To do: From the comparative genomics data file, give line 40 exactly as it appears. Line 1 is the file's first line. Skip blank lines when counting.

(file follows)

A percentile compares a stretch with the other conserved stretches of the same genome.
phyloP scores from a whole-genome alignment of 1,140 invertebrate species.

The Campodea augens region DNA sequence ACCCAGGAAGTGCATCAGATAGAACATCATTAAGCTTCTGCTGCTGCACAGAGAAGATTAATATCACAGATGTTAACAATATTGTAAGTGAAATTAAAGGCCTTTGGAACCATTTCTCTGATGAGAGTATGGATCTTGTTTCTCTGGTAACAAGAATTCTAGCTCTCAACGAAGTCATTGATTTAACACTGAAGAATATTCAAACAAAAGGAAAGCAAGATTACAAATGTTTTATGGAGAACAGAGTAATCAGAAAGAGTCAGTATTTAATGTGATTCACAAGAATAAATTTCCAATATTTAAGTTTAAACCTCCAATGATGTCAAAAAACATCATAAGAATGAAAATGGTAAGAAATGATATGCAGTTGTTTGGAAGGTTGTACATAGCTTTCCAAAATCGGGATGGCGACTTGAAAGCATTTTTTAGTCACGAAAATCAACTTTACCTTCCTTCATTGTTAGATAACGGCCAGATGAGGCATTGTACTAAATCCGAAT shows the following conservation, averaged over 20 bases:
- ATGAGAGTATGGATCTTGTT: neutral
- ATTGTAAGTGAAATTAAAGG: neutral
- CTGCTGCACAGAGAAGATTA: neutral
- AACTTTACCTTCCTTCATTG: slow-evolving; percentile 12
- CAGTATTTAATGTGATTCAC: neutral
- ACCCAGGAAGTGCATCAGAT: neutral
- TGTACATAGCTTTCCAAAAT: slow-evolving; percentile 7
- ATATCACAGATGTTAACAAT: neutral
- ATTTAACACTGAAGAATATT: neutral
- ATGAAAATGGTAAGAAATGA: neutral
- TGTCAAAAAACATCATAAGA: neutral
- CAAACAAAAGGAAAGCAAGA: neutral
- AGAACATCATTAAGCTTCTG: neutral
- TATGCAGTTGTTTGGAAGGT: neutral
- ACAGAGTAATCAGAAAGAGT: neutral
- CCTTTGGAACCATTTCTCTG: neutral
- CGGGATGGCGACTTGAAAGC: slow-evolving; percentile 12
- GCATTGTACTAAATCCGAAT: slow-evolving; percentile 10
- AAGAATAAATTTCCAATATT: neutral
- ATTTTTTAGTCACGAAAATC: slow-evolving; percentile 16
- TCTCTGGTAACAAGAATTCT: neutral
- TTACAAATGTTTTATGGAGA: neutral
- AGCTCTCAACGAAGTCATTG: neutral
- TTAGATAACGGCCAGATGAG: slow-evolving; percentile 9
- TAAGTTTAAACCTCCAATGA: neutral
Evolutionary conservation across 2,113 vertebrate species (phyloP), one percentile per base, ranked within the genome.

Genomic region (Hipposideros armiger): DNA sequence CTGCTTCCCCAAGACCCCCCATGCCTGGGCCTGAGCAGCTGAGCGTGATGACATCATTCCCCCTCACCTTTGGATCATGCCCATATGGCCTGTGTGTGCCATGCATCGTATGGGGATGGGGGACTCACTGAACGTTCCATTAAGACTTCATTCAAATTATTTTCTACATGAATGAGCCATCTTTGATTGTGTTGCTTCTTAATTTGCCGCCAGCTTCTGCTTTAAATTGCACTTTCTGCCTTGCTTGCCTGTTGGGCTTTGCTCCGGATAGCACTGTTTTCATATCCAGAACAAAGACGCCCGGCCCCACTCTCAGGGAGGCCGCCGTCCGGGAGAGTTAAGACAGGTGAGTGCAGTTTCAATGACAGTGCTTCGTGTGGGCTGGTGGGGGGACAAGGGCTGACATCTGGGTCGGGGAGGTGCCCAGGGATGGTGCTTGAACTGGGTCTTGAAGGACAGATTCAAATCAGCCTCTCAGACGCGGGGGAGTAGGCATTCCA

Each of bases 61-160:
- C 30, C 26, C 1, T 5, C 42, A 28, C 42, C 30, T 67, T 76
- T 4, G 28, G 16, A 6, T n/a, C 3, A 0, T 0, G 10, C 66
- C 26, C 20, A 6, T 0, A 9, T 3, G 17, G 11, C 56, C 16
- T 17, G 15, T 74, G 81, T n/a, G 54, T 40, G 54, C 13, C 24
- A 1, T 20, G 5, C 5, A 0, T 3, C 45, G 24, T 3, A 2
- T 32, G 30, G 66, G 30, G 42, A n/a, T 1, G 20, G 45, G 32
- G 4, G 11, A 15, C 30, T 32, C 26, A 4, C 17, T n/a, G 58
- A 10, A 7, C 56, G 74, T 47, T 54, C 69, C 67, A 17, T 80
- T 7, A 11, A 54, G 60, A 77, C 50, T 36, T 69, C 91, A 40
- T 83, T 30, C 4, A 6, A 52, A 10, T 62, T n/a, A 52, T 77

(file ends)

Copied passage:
- T 7, A 11, A 54, G 60, A 77, C 50, T 36, T 69, C 91, A 40